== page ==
Resistance is persistent: Last but not least, resistance to change never really dissipates. Even the success and buy-in you achieve early on doesn’t win over the project manager who is uncomfortable with integrative design and thinks it’s a distraction. Or the design principal who loves the look of curtain wall facades and has an aversion to energy simulation. Or the project executive who is afraid to “push” the client. Early efforts may “drive these people underground or into the tall grass” as Kotter says, but they just become landmines that destroy deeper change efforts. The most successful firms have seen that, over time, these people either have their own epiphanies and eventually understand how their work connects to the goals…or they move on.

Those are the potential negatives. On the upside, this stage in the change effort also offers unique opportunities to go to the next level:

  • Build credibility
  • Identify the things that require deeper intervention to change
  • Eliminating needless work so you don’t exhaust yourself along the way.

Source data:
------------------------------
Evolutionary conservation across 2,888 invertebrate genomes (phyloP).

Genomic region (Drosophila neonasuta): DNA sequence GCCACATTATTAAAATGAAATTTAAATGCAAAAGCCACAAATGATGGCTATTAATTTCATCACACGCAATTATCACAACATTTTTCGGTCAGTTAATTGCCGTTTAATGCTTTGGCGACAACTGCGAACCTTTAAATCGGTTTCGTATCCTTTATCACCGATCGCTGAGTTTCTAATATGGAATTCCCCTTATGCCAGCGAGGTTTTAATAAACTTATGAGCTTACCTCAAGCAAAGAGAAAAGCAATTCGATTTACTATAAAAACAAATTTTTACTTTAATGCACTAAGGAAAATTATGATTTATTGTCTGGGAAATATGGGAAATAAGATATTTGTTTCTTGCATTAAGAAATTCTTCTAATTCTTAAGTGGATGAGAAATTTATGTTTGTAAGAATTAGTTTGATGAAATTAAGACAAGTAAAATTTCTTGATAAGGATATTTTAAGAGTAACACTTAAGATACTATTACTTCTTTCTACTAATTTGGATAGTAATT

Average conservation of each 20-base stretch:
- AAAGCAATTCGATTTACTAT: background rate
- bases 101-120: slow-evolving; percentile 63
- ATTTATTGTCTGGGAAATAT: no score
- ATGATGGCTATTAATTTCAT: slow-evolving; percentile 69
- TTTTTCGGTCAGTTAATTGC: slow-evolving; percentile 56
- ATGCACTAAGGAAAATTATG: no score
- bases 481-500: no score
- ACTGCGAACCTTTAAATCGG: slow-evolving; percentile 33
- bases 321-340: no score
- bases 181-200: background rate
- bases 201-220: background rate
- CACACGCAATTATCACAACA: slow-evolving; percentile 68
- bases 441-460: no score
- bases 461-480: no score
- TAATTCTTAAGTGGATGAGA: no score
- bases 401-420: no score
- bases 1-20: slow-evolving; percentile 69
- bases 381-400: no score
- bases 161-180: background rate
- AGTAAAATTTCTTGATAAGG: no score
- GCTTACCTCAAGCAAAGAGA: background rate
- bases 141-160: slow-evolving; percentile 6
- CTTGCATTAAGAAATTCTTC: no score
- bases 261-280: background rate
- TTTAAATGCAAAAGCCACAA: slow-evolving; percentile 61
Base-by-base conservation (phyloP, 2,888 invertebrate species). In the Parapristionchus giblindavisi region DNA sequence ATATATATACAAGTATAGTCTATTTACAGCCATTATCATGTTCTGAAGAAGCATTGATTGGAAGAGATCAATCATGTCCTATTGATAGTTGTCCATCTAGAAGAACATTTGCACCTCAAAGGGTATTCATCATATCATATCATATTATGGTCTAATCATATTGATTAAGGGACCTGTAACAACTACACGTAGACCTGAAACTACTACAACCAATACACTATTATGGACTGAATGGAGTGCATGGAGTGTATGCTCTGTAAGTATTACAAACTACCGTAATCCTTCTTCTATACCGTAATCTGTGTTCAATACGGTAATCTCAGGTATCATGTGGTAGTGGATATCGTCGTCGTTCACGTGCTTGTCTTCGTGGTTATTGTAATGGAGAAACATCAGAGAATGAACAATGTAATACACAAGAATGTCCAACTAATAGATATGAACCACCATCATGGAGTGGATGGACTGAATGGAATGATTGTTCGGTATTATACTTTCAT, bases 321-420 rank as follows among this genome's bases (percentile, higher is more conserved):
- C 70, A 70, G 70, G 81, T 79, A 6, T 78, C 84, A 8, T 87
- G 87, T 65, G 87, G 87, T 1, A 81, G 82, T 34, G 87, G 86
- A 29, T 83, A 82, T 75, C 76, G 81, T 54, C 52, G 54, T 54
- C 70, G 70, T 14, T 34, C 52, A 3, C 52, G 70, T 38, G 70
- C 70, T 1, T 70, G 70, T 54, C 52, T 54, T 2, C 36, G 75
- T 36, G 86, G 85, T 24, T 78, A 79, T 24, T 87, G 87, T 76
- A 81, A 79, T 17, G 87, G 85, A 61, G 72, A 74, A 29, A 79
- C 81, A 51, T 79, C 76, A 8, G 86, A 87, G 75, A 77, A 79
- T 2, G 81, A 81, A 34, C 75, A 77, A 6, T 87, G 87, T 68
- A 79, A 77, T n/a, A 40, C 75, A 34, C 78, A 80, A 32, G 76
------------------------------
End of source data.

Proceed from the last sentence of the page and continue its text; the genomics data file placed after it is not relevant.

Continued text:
• Use model of momentum to inspire people to create wave after wave to achieve vision

Build Credibility: Once you’ve achieved short-term victories — and have trumpeted the triumph far and wide – you can start to build more credibility and get more buy-in both internally and externally with clients and partners. You can demonstrate (through qualitative and quantitative measures) that your successes have made an impact. For example: Once firms got their first waves of projects LEED certified, they were able to leverage that in marketing and in response to RFPs, gain publicity and recognition from the outside world and even, in some cases, see improvements in design and performance. With the 2030 Commitment and the introduction of actually tracking predicted and actual performance – firms began to measure the gap and learn from it, tell compelling stories of their work to clients and enjoy a deep sense of pride at their accomplishments and stewardship. Credibility helps engage leadership more fully. It encourages decision makers to take a little more risk or make more of an investment in the effort. The combination of excitement, momentum and credibility also grows the effort across a large organization and begin to draw in the people who were interested, but hesitant previously.

Effect Deeper Change: With greater credibility and evidence of the value of the early changes, you have more political capital and momentum to look at the next level of challenges. Using the LEED example, once a firm got a few projects under its belt, it was able to look at various aspects of the project management process: